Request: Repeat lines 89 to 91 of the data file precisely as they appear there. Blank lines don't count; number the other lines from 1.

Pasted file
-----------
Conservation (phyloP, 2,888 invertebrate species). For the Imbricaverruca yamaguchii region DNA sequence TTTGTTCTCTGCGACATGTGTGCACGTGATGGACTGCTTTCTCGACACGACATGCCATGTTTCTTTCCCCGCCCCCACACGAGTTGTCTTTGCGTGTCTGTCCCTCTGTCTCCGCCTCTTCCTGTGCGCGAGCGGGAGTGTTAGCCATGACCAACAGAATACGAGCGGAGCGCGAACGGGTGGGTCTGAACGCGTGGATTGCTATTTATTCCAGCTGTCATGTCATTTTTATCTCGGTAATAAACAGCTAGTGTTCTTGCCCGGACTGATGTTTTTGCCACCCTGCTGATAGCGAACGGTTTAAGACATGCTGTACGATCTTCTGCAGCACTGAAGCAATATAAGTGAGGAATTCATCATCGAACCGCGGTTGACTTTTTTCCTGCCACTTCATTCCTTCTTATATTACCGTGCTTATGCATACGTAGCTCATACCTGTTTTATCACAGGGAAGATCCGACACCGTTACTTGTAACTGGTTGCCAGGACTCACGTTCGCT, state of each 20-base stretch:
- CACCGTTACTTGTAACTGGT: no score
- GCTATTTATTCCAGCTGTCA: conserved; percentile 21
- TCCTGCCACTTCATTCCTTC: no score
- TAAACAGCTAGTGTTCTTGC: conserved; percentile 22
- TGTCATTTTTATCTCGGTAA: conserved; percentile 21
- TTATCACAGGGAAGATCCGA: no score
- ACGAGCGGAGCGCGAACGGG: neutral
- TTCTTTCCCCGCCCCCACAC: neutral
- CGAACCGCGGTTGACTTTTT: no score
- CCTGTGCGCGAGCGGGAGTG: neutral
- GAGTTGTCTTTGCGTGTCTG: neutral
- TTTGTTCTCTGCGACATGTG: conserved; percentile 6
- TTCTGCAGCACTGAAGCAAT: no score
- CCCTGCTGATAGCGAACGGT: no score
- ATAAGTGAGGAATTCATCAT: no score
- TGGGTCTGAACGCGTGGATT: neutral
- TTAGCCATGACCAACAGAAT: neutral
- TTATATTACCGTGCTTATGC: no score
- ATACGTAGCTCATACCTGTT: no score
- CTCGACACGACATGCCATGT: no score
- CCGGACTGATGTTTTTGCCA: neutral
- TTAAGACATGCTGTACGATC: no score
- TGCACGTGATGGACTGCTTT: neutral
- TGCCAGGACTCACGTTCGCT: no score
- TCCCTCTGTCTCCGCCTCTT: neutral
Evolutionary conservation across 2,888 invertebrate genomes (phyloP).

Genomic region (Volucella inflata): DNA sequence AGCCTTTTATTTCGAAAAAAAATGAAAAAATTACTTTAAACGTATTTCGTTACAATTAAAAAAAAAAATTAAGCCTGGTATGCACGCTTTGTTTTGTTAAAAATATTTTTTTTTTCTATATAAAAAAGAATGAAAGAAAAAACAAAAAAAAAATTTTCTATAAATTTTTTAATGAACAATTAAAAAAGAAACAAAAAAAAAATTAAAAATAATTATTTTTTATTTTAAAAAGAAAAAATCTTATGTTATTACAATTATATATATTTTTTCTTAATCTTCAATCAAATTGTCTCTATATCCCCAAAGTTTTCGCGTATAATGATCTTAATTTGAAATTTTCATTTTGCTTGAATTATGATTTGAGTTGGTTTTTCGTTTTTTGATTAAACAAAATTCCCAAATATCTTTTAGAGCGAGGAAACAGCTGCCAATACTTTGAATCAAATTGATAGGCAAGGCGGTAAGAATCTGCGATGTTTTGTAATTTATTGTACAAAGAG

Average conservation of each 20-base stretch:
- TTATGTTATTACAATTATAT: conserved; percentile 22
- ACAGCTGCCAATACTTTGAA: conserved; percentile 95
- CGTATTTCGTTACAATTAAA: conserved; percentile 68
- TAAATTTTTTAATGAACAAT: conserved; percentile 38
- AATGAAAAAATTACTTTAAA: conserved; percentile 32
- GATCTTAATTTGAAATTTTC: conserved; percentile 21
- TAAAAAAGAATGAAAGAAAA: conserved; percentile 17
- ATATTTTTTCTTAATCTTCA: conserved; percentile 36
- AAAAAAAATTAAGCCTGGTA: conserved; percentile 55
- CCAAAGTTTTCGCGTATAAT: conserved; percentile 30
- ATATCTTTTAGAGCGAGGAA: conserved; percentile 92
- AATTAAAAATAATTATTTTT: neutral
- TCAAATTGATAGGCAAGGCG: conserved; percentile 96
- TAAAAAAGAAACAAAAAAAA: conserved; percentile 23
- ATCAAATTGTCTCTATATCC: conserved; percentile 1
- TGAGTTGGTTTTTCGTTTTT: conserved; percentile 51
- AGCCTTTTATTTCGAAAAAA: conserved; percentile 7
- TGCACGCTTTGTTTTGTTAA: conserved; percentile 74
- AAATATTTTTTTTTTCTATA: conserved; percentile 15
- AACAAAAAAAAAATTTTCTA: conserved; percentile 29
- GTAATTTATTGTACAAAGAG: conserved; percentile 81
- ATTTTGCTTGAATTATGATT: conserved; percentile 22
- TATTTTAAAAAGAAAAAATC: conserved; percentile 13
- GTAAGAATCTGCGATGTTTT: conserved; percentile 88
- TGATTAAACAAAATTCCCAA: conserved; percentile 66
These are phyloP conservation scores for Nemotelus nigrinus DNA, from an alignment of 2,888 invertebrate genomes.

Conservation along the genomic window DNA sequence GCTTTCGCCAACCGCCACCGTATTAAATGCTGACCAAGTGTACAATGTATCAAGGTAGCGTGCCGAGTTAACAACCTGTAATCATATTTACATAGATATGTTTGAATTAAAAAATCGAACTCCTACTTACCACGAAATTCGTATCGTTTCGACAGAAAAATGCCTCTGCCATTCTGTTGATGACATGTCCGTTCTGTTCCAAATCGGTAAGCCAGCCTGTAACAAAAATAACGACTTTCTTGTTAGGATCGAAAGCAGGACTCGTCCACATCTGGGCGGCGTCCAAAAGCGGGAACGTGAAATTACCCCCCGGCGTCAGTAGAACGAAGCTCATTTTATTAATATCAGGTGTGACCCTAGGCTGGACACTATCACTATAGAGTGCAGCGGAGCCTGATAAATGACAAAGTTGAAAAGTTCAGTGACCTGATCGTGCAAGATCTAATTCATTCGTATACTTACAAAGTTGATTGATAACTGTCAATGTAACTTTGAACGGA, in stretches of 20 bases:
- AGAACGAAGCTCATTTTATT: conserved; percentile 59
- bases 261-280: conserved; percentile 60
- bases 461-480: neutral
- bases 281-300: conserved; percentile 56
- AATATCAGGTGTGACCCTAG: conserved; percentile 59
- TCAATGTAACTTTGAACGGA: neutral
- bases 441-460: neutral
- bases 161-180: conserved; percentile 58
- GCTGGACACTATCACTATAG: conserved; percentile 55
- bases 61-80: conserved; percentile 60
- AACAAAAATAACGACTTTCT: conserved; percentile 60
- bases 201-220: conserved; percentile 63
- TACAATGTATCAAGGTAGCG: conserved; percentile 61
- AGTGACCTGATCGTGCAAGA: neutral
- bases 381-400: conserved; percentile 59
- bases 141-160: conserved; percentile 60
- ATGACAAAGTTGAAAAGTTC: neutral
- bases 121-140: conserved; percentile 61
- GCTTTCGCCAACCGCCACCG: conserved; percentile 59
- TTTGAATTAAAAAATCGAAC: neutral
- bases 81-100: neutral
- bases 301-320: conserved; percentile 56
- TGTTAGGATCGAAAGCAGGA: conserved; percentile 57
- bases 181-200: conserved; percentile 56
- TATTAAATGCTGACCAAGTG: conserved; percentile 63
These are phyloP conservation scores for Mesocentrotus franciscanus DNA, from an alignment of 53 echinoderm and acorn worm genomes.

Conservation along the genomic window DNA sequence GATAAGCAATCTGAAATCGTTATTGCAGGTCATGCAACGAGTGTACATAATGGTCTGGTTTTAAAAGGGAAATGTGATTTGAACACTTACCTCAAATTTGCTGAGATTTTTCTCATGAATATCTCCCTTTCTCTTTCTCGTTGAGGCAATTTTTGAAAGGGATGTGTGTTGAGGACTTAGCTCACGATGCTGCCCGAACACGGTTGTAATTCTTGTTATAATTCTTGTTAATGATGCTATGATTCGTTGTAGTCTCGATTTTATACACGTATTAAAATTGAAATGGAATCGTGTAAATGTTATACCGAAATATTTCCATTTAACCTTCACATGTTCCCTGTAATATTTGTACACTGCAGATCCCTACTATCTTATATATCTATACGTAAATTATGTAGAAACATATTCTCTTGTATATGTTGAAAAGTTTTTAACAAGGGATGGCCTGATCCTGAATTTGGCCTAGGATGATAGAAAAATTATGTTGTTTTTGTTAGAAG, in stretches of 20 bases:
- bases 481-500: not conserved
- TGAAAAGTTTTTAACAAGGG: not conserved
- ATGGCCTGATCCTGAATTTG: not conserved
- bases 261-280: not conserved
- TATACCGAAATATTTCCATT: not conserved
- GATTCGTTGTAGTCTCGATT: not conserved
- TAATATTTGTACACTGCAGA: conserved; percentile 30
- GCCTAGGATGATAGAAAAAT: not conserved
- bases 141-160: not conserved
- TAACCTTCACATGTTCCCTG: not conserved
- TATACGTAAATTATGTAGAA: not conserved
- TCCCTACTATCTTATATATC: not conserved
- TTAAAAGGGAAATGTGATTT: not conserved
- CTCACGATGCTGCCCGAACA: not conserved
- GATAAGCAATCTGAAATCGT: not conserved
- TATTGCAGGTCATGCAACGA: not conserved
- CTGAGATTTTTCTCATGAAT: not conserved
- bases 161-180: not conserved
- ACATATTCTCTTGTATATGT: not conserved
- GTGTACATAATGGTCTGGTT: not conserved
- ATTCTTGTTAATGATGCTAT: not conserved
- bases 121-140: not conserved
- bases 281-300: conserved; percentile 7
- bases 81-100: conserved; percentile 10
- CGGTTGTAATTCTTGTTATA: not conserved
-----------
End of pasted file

- GATTCGTTGTAGTCTCGATT: not conserved
- TAATATTTGTACACTGCAGA: conserved; percentile 30
- GCCTAGGATGATAGAAAAAT: not conserved